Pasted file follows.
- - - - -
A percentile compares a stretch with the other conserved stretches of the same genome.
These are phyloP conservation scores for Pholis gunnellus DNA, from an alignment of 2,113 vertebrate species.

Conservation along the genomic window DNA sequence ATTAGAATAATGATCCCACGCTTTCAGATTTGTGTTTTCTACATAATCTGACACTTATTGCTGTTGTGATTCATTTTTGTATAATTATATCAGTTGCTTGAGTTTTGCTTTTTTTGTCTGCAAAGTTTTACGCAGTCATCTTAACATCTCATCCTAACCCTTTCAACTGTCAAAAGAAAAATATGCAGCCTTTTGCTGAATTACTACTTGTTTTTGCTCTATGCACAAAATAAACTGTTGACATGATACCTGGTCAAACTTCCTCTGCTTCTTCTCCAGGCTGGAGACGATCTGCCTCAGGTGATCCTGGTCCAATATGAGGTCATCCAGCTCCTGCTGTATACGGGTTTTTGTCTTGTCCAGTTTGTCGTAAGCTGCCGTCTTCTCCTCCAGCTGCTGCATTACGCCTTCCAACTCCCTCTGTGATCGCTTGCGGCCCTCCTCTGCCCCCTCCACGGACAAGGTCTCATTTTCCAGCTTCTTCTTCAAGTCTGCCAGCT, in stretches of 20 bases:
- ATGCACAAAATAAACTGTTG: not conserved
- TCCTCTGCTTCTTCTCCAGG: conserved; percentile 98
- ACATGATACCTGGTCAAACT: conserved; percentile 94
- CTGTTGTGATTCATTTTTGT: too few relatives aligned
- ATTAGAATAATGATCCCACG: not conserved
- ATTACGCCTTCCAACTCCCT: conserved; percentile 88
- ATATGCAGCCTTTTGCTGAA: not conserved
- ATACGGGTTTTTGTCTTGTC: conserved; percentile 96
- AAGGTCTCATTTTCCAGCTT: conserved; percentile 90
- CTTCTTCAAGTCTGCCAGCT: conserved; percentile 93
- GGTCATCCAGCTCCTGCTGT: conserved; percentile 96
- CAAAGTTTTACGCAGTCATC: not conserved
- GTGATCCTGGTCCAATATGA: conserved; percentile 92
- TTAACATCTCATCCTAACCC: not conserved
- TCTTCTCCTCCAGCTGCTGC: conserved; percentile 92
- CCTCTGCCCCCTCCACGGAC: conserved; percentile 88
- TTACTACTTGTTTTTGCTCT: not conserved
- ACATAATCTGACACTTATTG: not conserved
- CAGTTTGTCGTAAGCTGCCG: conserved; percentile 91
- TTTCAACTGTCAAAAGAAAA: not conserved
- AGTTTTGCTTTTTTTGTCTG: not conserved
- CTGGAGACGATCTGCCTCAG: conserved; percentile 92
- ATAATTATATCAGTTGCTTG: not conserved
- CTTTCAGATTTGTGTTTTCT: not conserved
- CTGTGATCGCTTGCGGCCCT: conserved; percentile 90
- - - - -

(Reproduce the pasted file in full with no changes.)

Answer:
A percentile compares a stretch with the other conserved stretches of the same genome.
These are phyloP conservation scores for Pholis gunnellus DNA, from an alignment of 2,113 vertebrate species.

Conservation along the genomic window DNA sequence ATTAGAATAATGATCCCACGCTTTCAGATTTGTGTTTTCTACATAATCTGACACTTATTGCTGTTGTGATTCATTTTTGTATAATTATATCAGTTGCTTGAGTTTTGCTTTTTTTGTCTGCAAAGTTTTACGCAGTCATCTTAACATCTCATCCTAACCCTTTCAACTGTCAAAAGAAAAATATGCAGCCTTTTGCTGAATTACTACTTGTTTTTGCTCTATGCACAAAATAAACTGTTGACATGATACCTGGTCAAACTTCCTCTGCTTCTTCTCCAGGCTGGAGACGATCTGCCTCAGGTGATCCTGGTCCAATATGAGGTCATCCAGCTCCTGCTGTATACGGGTTTTTGTCTTGTCCAGTTTGTCGTAAGCTGCCGTCTTCTCCTCCAGCTGCTGCATTACGCCTTCCAACTCCCTCTGTGATCGCTTGCGGCCCTCCTCTGCCCCCTCCACGGACAAGGTCTCATTTTCCAGCTTCTTCTTCAAGTCTGCCAGCT, in stretches of 20 bases:
- ATGCACAAAATAAACTGTTG: not conserved
- TCCTCTGCTTCTTCTCCAGG: conserved; percentile 98
- ACATGATACCTGGTCAAACT: conserved; percentile 94
- CTGTTGTGATTCATTTTTGT: too few relatives aligned
- ATTAGAATAATGATCCCACG: not conserved
- ATTACGCCTTCCAACTCCCT: conserved; percentile 88
- ATATGCAGCCTTTTGCTGAA: not conserved
- ATACGGGTTTTTGTCTTGTC: conserved; percentile 96
- AAGGTCTCATTTTCCAGCTT: conserved; percentile 90
- CTTCTTCAAGTCTGCCAGCT: conserved; percentile 93
- GGTCATCCAGCTCCTGCTGT: conserved; percentile 96
- CAAAGTTTTACGCAGTCATC: not conserved
- GTGATCCTGGTCCAATATGA: conserved; percentile 92
- TTAACATCTCATCCTAACCC: not conserved
- TCTTCTCCTCCAGCTGCTGC: conserved; percentile 92
- CCTCTGCCCCCTCCACGGAC: conserved; percentile 88
- TTACTACTTGTTTTTGCTCT: not conserved
- ACATAATCTGACACTTATTG: not conserved
- CAGTTTGTCGTAAGCTGCCG: conserved; percentile 91
- TTTCAACTGTCAAAAGAAAA: not conserved
- AGTTTTGCTTTTTTTGTCTG: not conserved
- CTGGAGACGATCTGCCTCAG: conserved; percentile 92
- ATAATTATATCAGTTGCTTG: not conserved
- CTTTCAGATTTGTGTTTTCT: not conserved
- CTGTGATCGCTTGCGGCCCT: conserved; percentile 90